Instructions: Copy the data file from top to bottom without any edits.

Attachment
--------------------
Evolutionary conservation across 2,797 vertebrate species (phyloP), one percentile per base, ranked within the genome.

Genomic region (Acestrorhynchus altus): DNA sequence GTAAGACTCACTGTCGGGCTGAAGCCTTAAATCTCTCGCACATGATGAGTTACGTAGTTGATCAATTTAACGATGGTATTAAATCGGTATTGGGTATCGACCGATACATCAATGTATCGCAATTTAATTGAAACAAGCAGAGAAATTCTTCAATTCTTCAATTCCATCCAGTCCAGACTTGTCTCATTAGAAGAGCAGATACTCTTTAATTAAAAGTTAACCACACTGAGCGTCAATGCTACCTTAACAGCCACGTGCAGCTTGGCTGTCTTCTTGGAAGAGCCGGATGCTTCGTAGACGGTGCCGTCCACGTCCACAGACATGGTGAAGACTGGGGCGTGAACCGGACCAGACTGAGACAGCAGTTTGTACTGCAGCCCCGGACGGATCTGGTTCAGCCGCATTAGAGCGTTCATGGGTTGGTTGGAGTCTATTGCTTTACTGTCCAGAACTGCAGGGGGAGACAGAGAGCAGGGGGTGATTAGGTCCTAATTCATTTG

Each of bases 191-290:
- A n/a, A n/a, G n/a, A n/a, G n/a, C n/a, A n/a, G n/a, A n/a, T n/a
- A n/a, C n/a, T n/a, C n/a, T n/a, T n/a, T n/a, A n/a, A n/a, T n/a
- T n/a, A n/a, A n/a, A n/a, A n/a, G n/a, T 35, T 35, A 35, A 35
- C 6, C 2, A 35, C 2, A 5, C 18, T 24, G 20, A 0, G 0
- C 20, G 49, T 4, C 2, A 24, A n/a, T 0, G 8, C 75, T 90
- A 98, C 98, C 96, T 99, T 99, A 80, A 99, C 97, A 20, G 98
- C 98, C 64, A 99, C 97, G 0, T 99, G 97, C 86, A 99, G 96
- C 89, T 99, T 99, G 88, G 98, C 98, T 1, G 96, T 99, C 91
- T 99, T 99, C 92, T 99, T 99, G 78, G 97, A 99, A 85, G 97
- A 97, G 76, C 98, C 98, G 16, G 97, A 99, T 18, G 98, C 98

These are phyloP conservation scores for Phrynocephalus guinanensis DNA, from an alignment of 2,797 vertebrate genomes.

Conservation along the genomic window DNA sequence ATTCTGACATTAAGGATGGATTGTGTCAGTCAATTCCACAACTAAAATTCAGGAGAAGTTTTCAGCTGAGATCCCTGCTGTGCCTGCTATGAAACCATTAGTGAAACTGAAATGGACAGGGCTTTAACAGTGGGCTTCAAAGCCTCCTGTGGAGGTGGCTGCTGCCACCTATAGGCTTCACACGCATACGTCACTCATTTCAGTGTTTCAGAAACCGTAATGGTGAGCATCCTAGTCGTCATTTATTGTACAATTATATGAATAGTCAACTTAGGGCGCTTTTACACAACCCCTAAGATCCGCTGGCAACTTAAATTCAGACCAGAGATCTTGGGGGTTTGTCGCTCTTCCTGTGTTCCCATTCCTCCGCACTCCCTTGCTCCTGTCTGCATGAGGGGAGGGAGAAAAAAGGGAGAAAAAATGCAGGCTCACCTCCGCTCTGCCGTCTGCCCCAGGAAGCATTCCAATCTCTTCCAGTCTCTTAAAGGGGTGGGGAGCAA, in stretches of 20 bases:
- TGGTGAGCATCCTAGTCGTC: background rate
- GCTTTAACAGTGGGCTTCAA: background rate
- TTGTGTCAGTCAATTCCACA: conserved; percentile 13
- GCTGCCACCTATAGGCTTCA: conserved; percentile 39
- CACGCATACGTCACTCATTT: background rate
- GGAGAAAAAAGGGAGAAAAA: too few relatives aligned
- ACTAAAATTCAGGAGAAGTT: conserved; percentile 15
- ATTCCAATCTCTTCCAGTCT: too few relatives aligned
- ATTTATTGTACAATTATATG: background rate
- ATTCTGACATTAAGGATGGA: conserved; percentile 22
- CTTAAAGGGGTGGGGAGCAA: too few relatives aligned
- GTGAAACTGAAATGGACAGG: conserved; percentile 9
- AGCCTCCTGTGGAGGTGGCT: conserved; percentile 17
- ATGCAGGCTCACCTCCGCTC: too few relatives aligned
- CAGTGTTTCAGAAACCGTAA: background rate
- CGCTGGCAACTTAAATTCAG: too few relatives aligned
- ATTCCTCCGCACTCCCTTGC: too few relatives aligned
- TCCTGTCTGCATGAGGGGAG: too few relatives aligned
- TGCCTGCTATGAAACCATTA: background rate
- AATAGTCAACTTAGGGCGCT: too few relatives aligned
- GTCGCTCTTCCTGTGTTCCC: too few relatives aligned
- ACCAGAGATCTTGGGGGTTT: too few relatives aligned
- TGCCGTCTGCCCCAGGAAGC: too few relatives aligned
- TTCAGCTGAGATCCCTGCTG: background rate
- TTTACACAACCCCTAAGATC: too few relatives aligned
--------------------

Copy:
Evolutionary conservation across 2,797 vertebrate species (phyloP), one percentile per base, ranked within the genome.

Genomic region (Acestrorhynchus altus): DNA sequence GTAAGACTCACTGTCGGGCTGAAGCCTTAAATCTCTCGCACATGATGAGTTACGTAGTTGATCAATTTAACGATGGTATTAAATCGGTATTGGGTATCGACCGATACATCAATGTATCGCAATTTAATTGAAACAAGCAGAGAAATTCTTCAATTCTTCAATTCCATCCAGTCCAGACTTGTCTCATTAGAAGAGCAGATACTCTTTAATTAAAAGTTAACCACACTGAGCGTCAATGCTACCTTAACAGCCACGTGCAGCTTGGCTGTCTTCTTGGAAGAGCCGGATGCTTCGTAGACGGTGCCGTCCACGTCCACAGACATGGTGAAGACTGGGGCGTGAACCGGACCAGACTGAGACAGCAGTTTGTACTGCAGCCCCGGACGGATCTGGTTCAGCCGCATTAGAGCGTTCATGGGTTGGTTGGAGTCTATTGCTTTACTGTCCAGAACTGCAGGGGGAGACAGAGAGCAGGGGGTGATTAGGTCCTAATTCATTTG

Each of bases 191-290:
- A n/a, A n/a, G n/a, A n/a, G n/a, C n/a, A n/a, G n/a, A n/a, T n/a
- A n/a, C n/a, T n/a, C n/a, T n/a, T n/a, T n/a, A n/a, A n/a, T n/a
- T n/a, A n/a, A n/a, A n/a, A n/a, G n/a, T 35, T 35, A 35, A 35
- C 6, C 2, A 35, C 2, A 5, C 18, T 24, G 20, A 0, G 0
- C 20, G 49, T 4, C 2, A 24, A n/a, T 0, G 8, C 75, T 90
- A 98, C 98, C 96, T 99, T 99, A 80, A 99, C 97, A 20, G 98
- C 98, C 64, A 99, C 97, G 0, T 99, G 97, C 86, A 99, G 96
- C 89, T 99, T 99, G 88, G 98, C 98, T 1, G 96, T 99, C 91
- T 99, T 99, C 92, T 99, T 99, G 78, G 97, A 99, A 85, G 97
- A 97, G 76, C 98, C 98, G 16, G 97, A 99, T 18, G 98, C 98

These are phyloP conservation scores for Phrynocephalus guinanensis DNA, from an alignment of 2,797 vertebrate genomes.

Conservation along the genomic window DNA sequence ATTCTGACATTAAGGATGGATTGTGTCAGTCAATTCCACAACTAAAATTCAGGAGAAGTTTTCAGCTGAGATCCCTGCTGTGCCTGCTATGAAACCATTAGTGAAACTGAAATGGACAGGGCTTTAACAGTGGGCTTCAAAGCCTCCTGTGGAGGTGGCTGCTGCCACCTATAGGCTTCACACGCATACGTCACTCATTTCAGTGTTTCAGAAACCGTAATGGTGAGCATCCTAGTCGTCATTTATTGTACAATTATATGAATAGTCAACTTAGGGCGCTTTTACACAACCCCTAAGATCCGCTGGCAACTTAAATTCAGACCAGAGATCTTGGGGGTTTGTCGCTCTTCCTGTGTTCCCATTCCTCCGCACTCCCTTGCTCCTGTCTGCATGAGGGGAGGGAGAAAAAAGGGAGAAAAAATGCAGGCTCACCTCCGCTCTGCCGTCTGCCCCAGGAAGCATTCCAATCTCTTCCAGTCTCTTAAAGGGGTGGGGAGCAA, in stretches of 20 bases:
- TGGTGAGCATCCTAGTCGTC: background rate
- GCTTTAACAGTGGGCTTCAA: background rate
- TTGTGTCAGTCAATTCCACA: conserved; percentile 13
- GCTGCCACCTATAGGCTTCA: conserved; percentile 39
- CACGCATACGTCACTCATTT: background rate
- GGAGAAAAAAGGGAGAAAAA: too few relatives aligned
- ACTAAAATTCAGGAGAAGTT: conserved; percentile 15
- ATTCCAATCTCTTCCAGTCT: too few relatives aligned
- ATTTATTGTACAATTATATG: background rate
- ATTCTGACATTAAGGATGGA: conserved; percentile 22
- CTTAAAGGGGTGGGGAGCAA: too few relatives aligned
- GTGAAACTGAAATGGACAGG: conserved; percentile 9
- AGCCTCCTGTGGAGGTGGCT: conserved; percentile 17
- ATGCAGGCTCACCTCCGCTC: too few relatives aligned
- CAGTGTTTCAGAAACCGTAA: background rate
- CGCTGGCAACTTAAATTCAG: too few relatives aligned
- ATTCCTCCGCACTCCCTTGC: too few relatives aligned
- TCCTGTCTGCATGAGGGGAG: too few relatives aligned
- TGCCTGCTATGAAACCATTA: background rate
- AATAGTCAACTTAGGGCGCT: too few relatives aligned
- GTCGCTCTTCCTGTGTTCCC: too few relatives aligned
- ACCAGAGATCTTGGGGGTTT: too few relatives aligned
- TGCCGTCTGCCCCAGGAAGC: too few relatives aligned
- TTCAGCTGAGATCCCTGCTG: background rate
- TTTACACAACCCCTAAGATC: too few relatives aligned